"The jury has the right to determine both the law and the facts."
— Samuel Chase, U. S. Supreme Court Justice and signer of the Declaration of Independence; 1796
"Jurors should acquit, even against the judge's instruction... if exercising their judgment with discretion and honesty, they have a clear conviction the charge of the court is wrong."
— Alexander Hamilton, 1804
"The jury has the power to bring a verdict in the teeth of both law and fact."
— Oliver Wendell Holmes ;U. S. Supreme Court Justice; 1902
"The jury has the power to bring a verdict in the teeth of both the law and the facts. "
— Justice Oliver Wendell Holmes, Horning v. District of Columbia, 1920
"The law itself is on trial, quite as much as the cause which is to be decided."
— Harlan F. Stone, the 12th Chief Justice of the U. S. Supreme Court; 1941
Consider U.S. Chief Justice Harlan F. Stone on the Juror's Duty, as follows:
"If a juror feels that the statute involved in any criminal offence is unfair, or that it infringes upon the defendant's natural God-given unalienable or Constitutional rights, then it is his duty to affirm that the offending statute is really no law at all and that the violation of it is no crime at all, for no one is bound to obey an unjust law."
"That juror must vote Not Guilty regardless of the pressures or abuses that may be heaped on him by any or all members of the jury with whom he may in good conscience disagree. He is voting on the justice of the law according to his own conscience and convictions and not someone else's. The law itself is on trial quite as much as the case which is to be decided."
— U.S. Chief Justice Harlan F. Stone, 1941-1946.
It is universally conceded that a verdict of acquittal, although rendered against the instructions of the judge, is final, and cannot be set aside; and consequently that the jury have the legal power to decide for themselves the law involved in the general issues of guilty or not guilty.
— Justices Gray and Shiras, Sparf and Hansen v. United States, 1894, dissent
If the jury feels the law is unjust, we recognize the undisputed power of the jury to acquit, even if its verdict is contrary to the law as given by a judge, and contrary to the evidence...If the jury feels that the law under which the defendant is accused is unjust, or that exigent circumstances justified the actions of the accused, or for any reason which appeals to their logic or passion, the jury has the power to acquit, and the courts must abide by that decision.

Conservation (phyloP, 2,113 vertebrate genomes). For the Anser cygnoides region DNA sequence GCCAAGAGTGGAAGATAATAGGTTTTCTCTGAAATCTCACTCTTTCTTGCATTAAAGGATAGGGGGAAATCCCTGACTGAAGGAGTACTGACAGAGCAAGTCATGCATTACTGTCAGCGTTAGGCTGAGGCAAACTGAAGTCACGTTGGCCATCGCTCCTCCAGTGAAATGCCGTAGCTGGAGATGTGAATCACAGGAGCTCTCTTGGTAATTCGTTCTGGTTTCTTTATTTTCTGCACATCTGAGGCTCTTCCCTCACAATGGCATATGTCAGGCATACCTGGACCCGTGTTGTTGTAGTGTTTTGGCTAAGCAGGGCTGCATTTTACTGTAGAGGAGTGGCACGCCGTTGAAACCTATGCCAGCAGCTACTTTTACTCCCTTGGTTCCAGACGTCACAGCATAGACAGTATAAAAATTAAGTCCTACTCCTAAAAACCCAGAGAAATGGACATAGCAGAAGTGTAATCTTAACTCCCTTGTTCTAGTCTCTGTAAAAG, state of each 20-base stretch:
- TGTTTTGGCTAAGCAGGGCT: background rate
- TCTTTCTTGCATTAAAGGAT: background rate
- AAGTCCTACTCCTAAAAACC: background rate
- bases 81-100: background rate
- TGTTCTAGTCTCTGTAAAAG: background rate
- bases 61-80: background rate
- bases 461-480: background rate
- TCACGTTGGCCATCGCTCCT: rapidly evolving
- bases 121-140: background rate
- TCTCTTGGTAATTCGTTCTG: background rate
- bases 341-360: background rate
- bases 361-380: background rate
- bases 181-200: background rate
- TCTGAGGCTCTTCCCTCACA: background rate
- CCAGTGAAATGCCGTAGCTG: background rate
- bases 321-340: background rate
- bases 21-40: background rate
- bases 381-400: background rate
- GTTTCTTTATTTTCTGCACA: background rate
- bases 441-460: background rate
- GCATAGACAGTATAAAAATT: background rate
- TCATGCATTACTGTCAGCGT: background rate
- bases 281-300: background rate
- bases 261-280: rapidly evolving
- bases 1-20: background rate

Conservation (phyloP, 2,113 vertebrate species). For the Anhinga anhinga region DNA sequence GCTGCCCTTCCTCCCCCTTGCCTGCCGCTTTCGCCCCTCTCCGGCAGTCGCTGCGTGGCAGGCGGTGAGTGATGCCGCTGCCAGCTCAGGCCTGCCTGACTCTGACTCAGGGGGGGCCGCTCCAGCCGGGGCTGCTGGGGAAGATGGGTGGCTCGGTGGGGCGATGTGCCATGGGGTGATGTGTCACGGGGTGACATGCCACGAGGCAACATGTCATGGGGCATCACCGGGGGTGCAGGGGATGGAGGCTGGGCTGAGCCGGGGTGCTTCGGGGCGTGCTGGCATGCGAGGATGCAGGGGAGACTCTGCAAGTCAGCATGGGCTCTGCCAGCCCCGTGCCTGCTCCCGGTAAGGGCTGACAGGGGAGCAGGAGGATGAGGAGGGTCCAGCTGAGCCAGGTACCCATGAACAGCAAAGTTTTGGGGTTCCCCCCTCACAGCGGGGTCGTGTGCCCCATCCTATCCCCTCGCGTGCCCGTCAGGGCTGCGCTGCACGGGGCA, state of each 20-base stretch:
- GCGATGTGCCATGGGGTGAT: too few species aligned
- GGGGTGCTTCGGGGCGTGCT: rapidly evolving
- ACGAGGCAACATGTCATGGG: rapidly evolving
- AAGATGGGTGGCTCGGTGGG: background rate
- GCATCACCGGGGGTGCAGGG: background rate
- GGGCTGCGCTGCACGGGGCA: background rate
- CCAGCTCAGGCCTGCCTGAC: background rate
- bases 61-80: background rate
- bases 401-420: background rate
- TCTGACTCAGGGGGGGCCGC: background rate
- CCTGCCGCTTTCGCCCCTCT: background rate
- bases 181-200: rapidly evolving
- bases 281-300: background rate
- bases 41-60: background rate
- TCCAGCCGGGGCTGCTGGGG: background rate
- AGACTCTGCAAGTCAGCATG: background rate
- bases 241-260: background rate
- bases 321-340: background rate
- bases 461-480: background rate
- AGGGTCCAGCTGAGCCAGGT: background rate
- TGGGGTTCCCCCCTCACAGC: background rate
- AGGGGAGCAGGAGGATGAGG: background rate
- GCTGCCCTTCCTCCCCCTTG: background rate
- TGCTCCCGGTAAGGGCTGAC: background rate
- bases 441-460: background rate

— 4th Circuit Court of Appeals, United States v. Moylan, 1969
[The jury has an] unreviewable and irreversible power...to acquit in disregard of the instructions on the law given by the trial judge...The pages of history shine on instances of the jury's exercise of its prerogative to disregard uncontradicted evidence and instructions of the judge; for example, acquittals under the fugitive slave law.
— D.C. Circuit Court of Appeals, Unites States v. Dougherty, 1972
"The pages of history shine on instances of the jury's exercise of its prerogative to disregard instructions of the judge."
— U. S. v Dougherty, 473 F 2nd 1113, 1139, the U.S. Supreme Court; 1972
JUSTICE HUGO BLACK, (Assoc. Justice U.S. Supreme Court, 1937-1971) a great believer in the Jury system, used to tell this story:
Years ago, in the foot-hills of Alabama, a tenant-farmer was charged criminally with stealing a cow from his landlord, and was brought to trial. As was frequently the case in rural America, the Jurors selected for the trial were acquainted with everyone, including the accused and his victim. Each juror knew that the farm's landlord was a nasty bastard who tormented his neighbors, while frequently treating the town's orphans and widows with derision. By the same token, the tenant-farmer was the salt of the earth, beloved by everyone. But still, the evidence of his guilt was indisputable.
After the evidence was in and the jury retired to deliberate, it quickly returned to the courtroom to announce its verdict: "If the accused returns the cow, we find him not guilty."
The judge was infuriated. His anger heightening, he commanded the jury to return to the jury room to deliberate --shrilly chastising them for their flagrantly "arrogant" and "illegal" verdict.
Not a moment passed when they re-appeared in the tense courtroom to trumpet their new verdict: "We find the accused not guilty -- and he can keep the cow."
The American Jury, Justice Black reminds his listeners, is effectively omnipotent in rendering an acquittal. What hits home in Justice Black's story is the deeply-held American notion that juries often perform an independent role in a system in which the people - not prosecutors, judges or lawyers - have the last word. In the end, if the jury wishes to let the defendant keep the cow, that is what will happen.